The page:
Muench) and the results were fantastic, and looked nothing like HDR
    image. He just takes one shot, runs it through ACR twice (once exposed
    for shadow, once for highlights), combines, and works with the curves.

    So this is with one RAW shot -- the dynamic range is there -- with a
    1Ds Mark II.
    Bill Lloyd, Oct 15, 2006
  8. RichA

    Greg \_\ Guest

    Grad filters work & so does using flash. Get use to it.
    Greg \_\, Oct 15, 2006
  9. Because DR mostly benefits shadows (because highlights are photon shot
    noise limited), and not all properly exposed ('to the right') shots
    require it, and because most prints are too small to benefit a lot.
    Also, (Mega)Pixel counts sell better.
    The Dynamic range involved in such scenes, possibly exceeds all
    potential capture capabilities required and also exceeds the potential
    of the output media (print/display).
    Which has a lot to do with the people doing it (and the software
    choices they make).
    Bart van der Wolf, Oct 15, 2006
  10. RichA

    Ben Brugman Guest

    A solution to HDR could be a semi transparent mirror,
    reflecting 1/8 or 1/16 to a second sensor. Both sensors
    can be the same, this will improve the dynamic range with
    about 3 ro 4 stops. Offcourse the sensors have to be
    aligned critically.

    I would not know about the practical difficulties of this
    scheme, but 3 sensors are used for video. 2 would
    be possible for digital still camera's.

    (Actually the mirror should reflect 1/9 and pass through 8/9 or
    1/17 and pass through 16/17 to get exactly 3 or 4 stops
    of difference between the two sensors).

    Ben Brugman, Oct 15, 2006
  11. Dynamic range is solely about the number of photons collected
    compared to the readout noise in the system.
    Example: the Canon 1D Mark II has a full well of about 80,000
    electrons, with a read noise of only 3.9 electrons, for a dynamic
    range of 80,000 / 3.9 = 20500 or 14.3 stops (actual camera
    is limited by the 12-bit A/D). If read noise were reduced
    to 1 electron, the dynamic range would be an astonishing
    80,000. Canon has put their effort in lowering the noise,
    which has other benefits too. Most other camera manufacturers
    have not achieved such low noise levels.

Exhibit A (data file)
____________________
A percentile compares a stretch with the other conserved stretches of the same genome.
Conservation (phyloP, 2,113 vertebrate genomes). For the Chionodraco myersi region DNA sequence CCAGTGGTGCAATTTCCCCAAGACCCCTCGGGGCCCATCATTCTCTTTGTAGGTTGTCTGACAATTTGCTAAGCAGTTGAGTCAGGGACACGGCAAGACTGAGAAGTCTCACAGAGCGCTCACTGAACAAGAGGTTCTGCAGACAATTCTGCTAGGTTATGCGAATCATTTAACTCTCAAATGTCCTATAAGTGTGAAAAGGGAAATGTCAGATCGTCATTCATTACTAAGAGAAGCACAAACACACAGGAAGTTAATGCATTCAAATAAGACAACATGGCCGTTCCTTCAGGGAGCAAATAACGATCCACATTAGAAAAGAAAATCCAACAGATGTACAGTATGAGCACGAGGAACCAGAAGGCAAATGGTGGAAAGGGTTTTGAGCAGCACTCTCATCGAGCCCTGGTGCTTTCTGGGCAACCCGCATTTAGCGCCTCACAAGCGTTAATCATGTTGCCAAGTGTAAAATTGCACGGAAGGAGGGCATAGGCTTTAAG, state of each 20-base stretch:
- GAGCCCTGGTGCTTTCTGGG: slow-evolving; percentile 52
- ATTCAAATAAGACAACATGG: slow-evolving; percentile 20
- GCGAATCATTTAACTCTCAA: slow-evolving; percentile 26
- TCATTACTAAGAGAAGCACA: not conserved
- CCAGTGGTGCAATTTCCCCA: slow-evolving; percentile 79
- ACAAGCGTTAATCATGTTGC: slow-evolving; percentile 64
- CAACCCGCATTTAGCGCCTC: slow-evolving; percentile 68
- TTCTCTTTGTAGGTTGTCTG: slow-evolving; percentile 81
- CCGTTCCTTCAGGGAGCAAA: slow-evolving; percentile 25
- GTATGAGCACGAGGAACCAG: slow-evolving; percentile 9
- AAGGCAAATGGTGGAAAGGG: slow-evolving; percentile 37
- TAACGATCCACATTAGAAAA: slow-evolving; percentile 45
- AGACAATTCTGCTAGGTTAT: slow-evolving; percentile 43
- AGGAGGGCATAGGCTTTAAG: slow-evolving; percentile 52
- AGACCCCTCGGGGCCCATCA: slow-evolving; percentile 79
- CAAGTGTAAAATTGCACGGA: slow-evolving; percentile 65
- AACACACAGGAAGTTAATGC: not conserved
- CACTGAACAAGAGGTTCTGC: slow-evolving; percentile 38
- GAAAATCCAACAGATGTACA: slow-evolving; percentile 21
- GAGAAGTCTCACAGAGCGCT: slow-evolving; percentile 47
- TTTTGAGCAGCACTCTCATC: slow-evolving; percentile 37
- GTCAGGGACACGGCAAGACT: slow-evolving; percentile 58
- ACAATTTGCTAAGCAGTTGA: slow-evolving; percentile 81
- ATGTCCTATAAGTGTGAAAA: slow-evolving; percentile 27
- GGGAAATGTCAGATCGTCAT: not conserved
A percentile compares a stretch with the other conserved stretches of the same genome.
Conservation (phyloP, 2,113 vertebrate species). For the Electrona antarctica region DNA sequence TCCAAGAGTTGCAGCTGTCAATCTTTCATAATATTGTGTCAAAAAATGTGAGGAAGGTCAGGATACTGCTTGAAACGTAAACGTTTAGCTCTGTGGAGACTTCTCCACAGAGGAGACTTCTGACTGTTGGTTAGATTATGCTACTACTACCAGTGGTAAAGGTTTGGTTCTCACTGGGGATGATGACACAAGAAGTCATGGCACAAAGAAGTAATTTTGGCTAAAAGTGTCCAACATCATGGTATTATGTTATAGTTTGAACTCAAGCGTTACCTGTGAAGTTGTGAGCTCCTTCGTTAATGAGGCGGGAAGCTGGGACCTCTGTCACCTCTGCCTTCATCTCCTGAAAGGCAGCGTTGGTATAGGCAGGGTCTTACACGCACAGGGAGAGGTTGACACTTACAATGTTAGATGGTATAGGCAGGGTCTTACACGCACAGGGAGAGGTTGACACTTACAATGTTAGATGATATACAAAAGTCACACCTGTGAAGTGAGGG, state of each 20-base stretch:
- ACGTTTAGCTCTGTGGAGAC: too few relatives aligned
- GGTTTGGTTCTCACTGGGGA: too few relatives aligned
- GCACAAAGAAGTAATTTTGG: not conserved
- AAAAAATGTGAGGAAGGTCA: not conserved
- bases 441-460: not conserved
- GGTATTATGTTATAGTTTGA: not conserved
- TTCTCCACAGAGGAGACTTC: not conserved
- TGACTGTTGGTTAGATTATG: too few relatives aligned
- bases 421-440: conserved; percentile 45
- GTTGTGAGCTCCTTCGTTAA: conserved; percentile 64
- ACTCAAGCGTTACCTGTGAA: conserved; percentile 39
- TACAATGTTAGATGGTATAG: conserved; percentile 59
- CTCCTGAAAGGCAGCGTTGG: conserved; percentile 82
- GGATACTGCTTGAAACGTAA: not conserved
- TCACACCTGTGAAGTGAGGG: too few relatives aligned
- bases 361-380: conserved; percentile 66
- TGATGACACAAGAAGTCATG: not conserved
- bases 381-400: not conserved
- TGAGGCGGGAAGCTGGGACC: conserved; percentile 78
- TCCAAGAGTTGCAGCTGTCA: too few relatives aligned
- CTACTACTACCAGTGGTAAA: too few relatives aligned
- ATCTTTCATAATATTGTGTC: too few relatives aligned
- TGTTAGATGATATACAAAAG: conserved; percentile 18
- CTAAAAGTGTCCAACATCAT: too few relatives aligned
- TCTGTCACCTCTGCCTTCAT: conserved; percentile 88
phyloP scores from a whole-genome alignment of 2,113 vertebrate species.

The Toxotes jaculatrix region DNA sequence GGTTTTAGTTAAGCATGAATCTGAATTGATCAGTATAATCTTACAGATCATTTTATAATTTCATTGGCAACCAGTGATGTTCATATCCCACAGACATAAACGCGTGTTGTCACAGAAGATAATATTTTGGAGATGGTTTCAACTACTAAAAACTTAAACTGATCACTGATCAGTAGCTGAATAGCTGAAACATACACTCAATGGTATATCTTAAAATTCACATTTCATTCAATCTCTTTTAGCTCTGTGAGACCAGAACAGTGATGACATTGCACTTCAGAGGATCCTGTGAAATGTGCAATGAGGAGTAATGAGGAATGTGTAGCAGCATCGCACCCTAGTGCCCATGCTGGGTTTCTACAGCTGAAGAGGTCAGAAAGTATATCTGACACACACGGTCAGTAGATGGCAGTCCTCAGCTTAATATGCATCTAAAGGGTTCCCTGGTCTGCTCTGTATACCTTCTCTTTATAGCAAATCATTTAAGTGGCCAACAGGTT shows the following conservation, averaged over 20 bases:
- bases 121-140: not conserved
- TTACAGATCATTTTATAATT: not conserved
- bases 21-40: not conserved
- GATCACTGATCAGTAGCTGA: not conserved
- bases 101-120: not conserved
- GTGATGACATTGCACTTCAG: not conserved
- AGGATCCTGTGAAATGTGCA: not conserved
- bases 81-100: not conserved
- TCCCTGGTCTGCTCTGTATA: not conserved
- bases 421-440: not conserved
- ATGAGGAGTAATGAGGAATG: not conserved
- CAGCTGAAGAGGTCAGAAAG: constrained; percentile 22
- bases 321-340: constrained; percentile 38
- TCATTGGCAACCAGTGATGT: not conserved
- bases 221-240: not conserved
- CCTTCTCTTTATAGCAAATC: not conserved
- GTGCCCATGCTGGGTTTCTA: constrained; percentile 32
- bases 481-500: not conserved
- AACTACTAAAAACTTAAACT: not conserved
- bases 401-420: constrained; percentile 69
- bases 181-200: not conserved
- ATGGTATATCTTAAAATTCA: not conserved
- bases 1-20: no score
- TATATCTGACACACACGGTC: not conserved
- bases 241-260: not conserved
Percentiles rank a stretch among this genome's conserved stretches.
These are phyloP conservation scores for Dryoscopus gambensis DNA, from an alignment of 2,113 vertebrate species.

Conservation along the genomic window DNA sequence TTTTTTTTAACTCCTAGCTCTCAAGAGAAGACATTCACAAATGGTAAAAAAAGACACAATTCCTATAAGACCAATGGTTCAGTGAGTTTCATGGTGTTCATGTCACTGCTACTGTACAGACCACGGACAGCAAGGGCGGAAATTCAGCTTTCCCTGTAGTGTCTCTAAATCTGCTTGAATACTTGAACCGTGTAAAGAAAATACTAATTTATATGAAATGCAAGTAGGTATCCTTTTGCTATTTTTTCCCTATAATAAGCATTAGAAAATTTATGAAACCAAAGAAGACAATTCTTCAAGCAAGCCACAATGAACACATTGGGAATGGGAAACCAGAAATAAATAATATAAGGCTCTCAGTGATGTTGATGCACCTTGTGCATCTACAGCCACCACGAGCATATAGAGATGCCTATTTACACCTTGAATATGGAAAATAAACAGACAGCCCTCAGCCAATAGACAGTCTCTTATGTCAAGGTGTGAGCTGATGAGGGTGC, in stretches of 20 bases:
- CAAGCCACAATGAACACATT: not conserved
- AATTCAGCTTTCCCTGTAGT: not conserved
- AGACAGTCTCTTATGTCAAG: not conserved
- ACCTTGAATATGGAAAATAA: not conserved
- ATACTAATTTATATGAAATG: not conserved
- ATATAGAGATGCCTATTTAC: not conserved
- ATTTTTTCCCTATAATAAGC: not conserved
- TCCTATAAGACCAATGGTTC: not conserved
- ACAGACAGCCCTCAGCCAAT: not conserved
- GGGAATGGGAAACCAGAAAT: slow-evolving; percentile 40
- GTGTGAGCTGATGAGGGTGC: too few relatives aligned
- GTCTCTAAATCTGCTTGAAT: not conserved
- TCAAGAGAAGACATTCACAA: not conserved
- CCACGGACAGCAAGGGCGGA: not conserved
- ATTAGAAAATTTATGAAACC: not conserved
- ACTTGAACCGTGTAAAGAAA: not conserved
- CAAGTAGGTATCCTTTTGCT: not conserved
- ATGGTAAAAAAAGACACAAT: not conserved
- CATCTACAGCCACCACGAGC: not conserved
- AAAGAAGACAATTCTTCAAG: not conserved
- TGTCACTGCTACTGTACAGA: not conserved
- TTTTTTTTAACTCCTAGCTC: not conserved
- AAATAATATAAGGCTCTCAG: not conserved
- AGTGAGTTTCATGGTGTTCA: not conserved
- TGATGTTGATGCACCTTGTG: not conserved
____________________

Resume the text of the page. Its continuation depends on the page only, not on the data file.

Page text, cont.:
If Canon split the sensor like Fuji did to
    give a smaller "less sensitive" pixel beside each larger
    pixel, they would not get as many photons in the larger
    pixel, reducing the dynamic range. It is not clear if
    such a strategy works very well. It should in theory, but
    calibration of the different pixels is difficult, and
    the benefits are small compared to the problems introduced.

    More on dynamic range:

    Roger N. Clark (change username to rnclark), Oct 15, 2006
  12. RichA

    Andrew Haley Guest

    Real cameras have lenses as well as sensors, and lenses have flare.
    If an area of the sensor somewhere is fully saturated at 80k
    electrons, is it really possible for another area of a sensor to be
    totally dark? How much dynamic range can be created in a single
    image, anyway?

    Andrew Haley, Oct 15, 2006
  13. RichA

    RichA Guest

    Sony (at a show) told me more DSLRs, higher end are coming.
    RichA, Oct 15, 2006
  14. RichA

    RichA Guest

    Actually, it's not. When you expose for a scene to capture shadow
    detail in an HDR shot, the bright areas bloom, and you can't stop it.
    Edges become diffuse looking and that gives the shot the weirdness it
    displays. There may be a way to deal with it in software.

    The idea that colour negative film has more latitude has to do with a
    latitude "cap" it imposes that keeps brighter areas from burning out
    upon overexposure (they just hit a density maximum but don't seem to go
    blank) as they do with digital shots. For shadow detail, (such as it is
    with it's increased noise and flatness) digital is superior.
    RichA, Oct 15, 2006
  15. RichA

    Alan Browne Guest

    Glad to hear it. I hope they do right. They've been short to date.
    Alan Browne, Oct 15, 2006
  16. RichA

    Alan Browne Guest

    Grad filters work for simple scenes (horizons being the easiest
    examples), but not for deep shaddow scenes with light filtering through
    where the depth and volume of coverage is too great for flash to fill
    Alan Browne, Oct 15, 2006
  17. RichA

    Alan Browne Guest

    Hi Roger,

    Have you actually done any work with the Fuji sensor to get a look at
    its dynamics? I've seen no mention of problems being introduced by it.

    It certainly has limited the pixel growth potential of the camera for
    the reasons you mention above.

    Alan Browne, Oct 15, 2006
  18. Alan,
    No I have not worked with a Fuji. Some of the test data I've
    seen show a disconnect in intensity between the two on-chip
    pixel types, and there is a different slope to the characteristic
    curve: it has a kink in it. How much this translates into
    image detail and tonality I do not know, except when you put such
    effects into images with the Photoshop curves tool it
    doesn't look natural.

    Roger N. Clark (change username to rnclark), Oct 15, 2006
  19. Yes it is possible. Sunrises/sunsets are good examples.
    The sun gets completely blown and saturates the
    sensor, but other parts of the image are extremely dark.
    For example, see:

    Digital Camera Raw Converter Shadow Detail and Image
    Editor Limitations: Factors in Getting Shadow Detail in Images

    Roger N. Clark (change username to rnclark), Oct 15, 2006
  20. RichA

    RichA Guest

    True, but "better" is better than nothing. Being about to have one
    more or even half a stop more on the top end would be good. Sony's
    new system in their A100 may have some benefit, but not much has been
    written about it yet.
    But like dust cleaning, wouldn't it be so much better if this
    convoluted nonsense to obtain images wasn't required and the DR
    capability was "in-camera" to begin with?
    RichA, Oct 15, 2006